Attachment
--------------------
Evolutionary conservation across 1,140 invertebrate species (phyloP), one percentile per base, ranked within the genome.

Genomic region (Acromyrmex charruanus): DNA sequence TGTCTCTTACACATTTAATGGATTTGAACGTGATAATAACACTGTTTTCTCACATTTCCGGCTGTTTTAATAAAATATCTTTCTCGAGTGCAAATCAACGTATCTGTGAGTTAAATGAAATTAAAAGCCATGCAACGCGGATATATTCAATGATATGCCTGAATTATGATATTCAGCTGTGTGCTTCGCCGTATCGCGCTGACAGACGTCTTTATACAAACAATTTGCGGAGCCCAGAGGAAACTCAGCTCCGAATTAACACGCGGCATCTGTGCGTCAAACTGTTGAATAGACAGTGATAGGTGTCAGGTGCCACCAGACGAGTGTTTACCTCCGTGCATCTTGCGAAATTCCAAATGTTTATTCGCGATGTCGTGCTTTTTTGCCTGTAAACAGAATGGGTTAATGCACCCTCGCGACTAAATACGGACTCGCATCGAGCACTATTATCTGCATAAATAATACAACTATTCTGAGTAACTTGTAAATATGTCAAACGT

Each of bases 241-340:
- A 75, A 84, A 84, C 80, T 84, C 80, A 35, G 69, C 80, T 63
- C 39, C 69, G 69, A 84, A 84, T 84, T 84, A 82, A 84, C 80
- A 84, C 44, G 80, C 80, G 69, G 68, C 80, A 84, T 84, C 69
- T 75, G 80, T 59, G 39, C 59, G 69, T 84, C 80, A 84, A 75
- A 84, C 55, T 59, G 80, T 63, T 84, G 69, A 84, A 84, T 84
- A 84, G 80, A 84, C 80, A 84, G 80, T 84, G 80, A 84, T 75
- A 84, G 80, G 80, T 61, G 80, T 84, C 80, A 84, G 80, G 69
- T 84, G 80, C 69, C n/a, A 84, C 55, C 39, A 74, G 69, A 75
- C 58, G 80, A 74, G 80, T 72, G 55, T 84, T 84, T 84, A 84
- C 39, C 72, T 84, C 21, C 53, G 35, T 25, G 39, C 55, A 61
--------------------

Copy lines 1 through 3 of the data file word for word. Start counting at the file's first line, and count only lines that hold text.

Evolutionary conservation across 1,140 invertebrate species (phyloP), one percentile per base, ranked within the genome.

Genomic region (Acromyrmex charruanus): DNA sequence TGTCTCTTACACATTTAATGGATTTGAACGTGATAATAACACTGTTTTCTCACATTTCCGGCTGTTTTAATAAAATATCTTTCTCGAGTGCAAATCAACGTATCTGTGAGTTAAATGAAATTAAAAGCCATGCAACGCGGATATATTCAATGATATGCCTGAATTATGATATTCAGCTGTGTGCTTCGCCGTATCGCGCTGACAGACGTCTTTATACAAACAATTTGCGGAGCCCAGAGGAAACTCAGCTCCGAATTAACACGCGGCATCTGTGCGTCAAACTGTTGAATAGACAGTGATAGGTGTCAGGTGCCACCAGACGAGTGTTTACCTCCGTGCATCTTGCGAAATTCCAAATGTTTATTCGCGATGTCGTGCTTTTTTGCCTGTAAACAGAATGGGTTAATGCACCCTCGCGACTAAATACGGACTCGCATCGAGCACTATTATCTGCATAAATAATACAACTATTCTGAGTAACTTGTAAATATGTCAAACGT

Each of bases 241-340: